I think that part of the problem is that too many people were - and still are - trying to evaluate marginal effects on aging. It is hard to accurately detect and quantify small effects in animal studies. A 10% life span extension observed in a group of twenty mice, as compared to a control group of twenty mice, tells us just about nothing other than perhaps it would be good to seek corroboration in a group five times that size - and this example is around the size of effect for most reported interventions based on adjusting the operation of metabolism to slow aging.

One thing I wish was better understood and discussed in our community of advocates, supporters, and researchers is that size of effect and reliability of effect matter enormously. They are the point of the exercise, and the future of our health depends upon them. Everything shown to result in either small or only intermittently apparent outcomes should be rapidly dropped in favor of the continuing search for truly useful approaches to aging. Senescent cell clearance is a shining example of reliability: it always works; it works on many different aspects of aging; it works to treat many different age-related diseases; in fact it puts just about everything else tried to date to shame. The only item from the camp of metabolic manipulation that is as reliable in animal studies is the use of mTOR inhibitors such as rapamycin - and they are notably less effective when it comes to impact on specific age-related diseases. All in all, far too much time and effort is wasted on hoping that unreliable approaches with small effects are magically hiding something useful.

A Reassessment of Genes Modulating Aging in Mice Using Demographic Measurements of the Rate of Aging

The discovery that single gene manipulations can significantly modulate longevity is arguably the major breakthrough in biogerontology thus far. Genetic manipulations of aging in mice are crucial to gather insights into the underlying mechanisms of aging, to discover pathways modulating longevity and to identify candidate genes for drug discovery. Moreover, the manipulation of the aging process in mammalian models (particularly mice) via genetic manipulation (gene knockouts, overexpression, etc.) is crucial to test mechanistic hypotheses of aging. However, determining if such genetic interventions actually affect the aging process and not some others factor of health is not always straightforward.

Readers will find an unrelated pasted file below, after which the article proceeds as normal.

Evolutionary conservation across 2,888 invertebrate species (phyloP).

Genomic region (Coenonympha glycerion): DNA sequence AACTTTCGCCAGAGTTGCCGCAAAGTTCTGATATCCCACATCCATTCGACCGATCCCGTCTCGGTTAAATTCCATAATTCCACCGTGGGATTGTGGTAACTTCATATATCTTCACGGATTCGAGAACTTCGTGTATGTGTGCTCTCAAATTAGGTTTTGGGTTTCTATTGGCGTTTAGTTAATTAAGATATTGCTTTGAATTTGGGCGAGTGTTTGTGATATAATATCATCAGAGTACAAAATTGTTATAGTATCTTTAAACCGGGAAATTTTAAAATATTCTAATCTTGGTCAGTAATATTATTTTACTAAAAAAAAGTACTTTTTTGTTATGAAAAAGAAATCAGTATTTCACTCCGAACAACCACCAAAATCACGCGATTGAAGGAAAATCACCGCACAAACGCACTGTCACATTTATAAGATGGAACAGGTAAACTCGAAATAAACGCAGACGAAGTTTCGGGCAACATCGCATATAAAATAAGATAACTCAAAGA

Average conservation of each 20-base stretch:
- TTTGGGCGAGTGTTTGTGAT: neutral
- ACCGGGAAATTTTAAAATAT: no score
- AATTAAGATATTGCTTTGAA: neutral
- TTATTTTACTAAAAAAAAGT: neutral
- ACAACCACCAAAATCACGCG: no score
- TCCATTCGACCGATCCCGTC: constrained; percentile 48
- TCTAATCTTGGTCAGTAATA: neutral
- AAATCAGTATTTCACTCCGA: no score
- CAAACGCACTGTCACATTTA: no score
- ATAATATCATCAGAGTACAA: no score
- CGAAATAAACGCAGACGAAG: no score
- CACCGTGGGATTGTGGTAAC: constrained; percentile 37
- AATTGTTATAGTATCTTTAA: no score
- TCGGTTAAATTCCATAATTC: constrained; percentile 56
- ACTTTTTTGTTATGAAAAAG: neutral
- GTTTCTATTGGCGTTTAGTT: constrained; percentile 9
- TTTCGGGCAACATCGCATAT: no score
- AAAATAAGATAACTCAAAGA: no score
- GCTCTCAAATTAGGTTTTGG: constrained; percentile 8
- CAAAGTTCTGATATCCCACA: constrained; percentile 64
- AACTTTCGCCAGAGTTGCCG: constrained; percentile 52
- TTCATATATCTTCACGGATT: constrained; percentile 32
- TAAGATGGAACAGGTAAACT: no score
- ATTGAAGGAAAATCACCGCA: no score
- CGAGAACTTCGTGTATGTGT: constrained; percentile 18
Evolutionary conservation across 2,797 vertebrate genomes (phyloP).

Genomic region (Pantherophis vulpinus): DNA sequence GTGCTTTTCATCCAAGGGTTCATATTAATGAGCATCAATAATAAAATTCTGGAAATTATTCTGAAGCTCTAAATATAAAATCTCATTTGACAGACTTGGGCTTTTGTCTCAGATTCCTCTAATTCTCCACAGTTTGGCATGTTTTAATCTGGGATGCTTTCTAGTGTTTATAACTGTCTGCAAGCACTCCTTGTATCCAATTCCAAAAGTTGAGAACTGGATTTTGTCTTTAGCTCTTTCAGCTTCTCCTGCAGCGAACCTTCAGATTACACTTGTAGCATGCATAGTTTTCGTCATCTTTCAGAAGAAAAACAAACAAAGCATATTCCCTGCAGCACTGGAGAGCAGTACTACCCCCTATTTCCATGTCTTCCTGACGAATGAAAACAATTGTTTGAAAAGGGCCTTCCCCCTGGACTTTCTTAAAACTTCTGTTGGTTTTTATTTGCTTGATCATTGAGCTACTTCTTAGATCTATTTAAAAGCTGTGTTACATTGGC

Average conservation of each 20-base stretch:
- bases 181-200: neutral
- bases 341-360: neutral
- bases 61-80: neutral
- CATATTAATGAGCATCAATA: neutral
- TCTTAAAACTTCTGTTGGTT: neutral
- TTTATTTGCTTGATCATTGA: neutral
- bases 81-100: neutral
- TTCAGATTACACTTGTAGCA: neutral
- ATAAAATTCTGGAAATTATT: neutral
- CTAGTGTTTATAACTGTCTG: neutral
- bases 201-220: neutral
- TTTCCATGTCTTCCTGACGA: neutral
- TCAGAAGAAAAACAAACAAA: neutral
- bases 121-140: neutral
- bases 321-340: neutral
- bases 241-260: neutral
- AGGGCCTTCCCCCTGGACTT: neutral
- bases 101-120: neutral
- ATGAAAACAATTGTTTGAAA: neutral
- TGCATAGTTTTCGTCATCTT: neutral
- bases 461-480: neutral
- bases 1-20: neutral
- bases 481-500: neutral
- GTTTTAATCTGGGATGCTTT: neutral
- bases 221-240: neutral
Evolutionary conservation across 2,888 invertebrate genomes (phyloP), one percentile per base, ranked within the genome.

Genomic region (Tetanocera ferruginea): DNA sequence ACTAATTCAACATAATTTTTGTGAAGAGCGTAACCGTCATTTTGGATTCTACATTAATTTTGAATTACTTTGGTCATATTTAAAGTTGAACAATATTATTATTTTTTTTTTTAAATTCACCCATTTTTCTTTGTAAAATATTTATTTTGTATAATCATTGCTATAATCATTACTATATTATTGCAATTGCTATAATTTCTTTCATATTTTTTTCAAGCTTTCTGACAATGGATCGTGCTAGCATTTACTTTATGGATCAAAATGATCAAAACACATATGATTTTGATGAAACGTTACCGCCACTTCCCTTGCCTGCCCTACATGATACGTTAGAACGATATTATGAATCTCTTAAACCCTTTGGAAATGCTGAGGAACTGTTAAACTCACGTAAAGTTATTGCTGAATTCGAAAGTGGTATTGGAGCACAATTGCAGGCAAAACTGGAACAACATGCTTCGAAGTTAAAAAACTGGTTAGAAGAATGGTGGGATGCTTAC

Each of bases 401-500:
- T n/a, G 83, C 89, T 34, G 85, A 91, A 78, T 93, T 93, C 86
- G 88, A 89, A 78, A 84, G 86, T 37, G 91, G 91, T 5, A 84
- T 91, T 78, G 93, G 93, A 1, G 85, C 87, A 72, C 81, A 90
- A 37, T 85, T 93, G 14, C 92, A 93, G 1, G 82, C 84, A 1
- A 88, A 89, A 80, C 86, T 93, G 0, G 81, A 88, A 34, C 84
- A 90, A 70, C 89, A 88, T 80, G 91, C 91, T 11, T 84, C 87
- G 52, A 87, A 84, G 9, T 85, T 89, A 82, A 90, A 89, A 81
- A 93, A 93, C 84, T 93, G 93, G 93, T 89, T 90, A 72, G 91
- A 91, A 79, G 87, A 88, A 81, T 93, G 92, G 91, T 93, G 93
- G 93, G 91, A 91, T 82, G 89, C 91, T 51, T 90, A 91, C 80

For example, should a genetic intervention reduce an organism's resistance to disease, this could conceivably reduce the lifespan of the organism, although the rate of aging would not have been affected. Differentiating between genetic interventions that affect the lifespan of an organism through altered health as opposed to changes in the rate of aging is therefore essential to gain insights on aging, and determine interventions with wide ranging effects.

There are two fundamental methods to determine if a life-extending genetic intervention has altered the rate of aging rather than general health. One can track the onset and progression of age-related ailments and physiological degeneration to determine if there is a shift in the onset and on progression of the ailment. In addition, efforts have been made to quantify aging rates with mathematical models such as the Gompertz law of mortality. From the Gompertz parameters, the mortality rate doubling time (MRDT) can be calculated. The MRDT is the amount of time it takes for the mortality rate to double for a given cohort.

A change in MRDT indicates a change in the demographic rate of aging, which is not a perfect reflection of biological aging but a metric that correlates with physiological deterioration and health. Although some studies have investigated MRDT, many authors still often assume that changes in the lifespan of mice following a genetic intervention directly equates to changes in the rate of aging, leading to the misrepresentation of certain genes as having a causal role in aging, when in reality they do not.

Many studies have reported altered median and/or maximum lifespan as a result of an intervention but lifespan alterations may have a number of causes, including altered age at onset of senescence and age-independent mortality. To address this lack of distinction, we previously used linear regression to fit the Gompertz model to longevity data from published mouse studies, and statistically compared the rates of aging in these cohorts. For example, we showed that caloric restriction increases the MRDT and thus retards the demographic rate of aging. Here, the same methodology was employed to reassess mouse longevity data published since 2005 and to identify which genes are more important in determining the demographic rate of aging.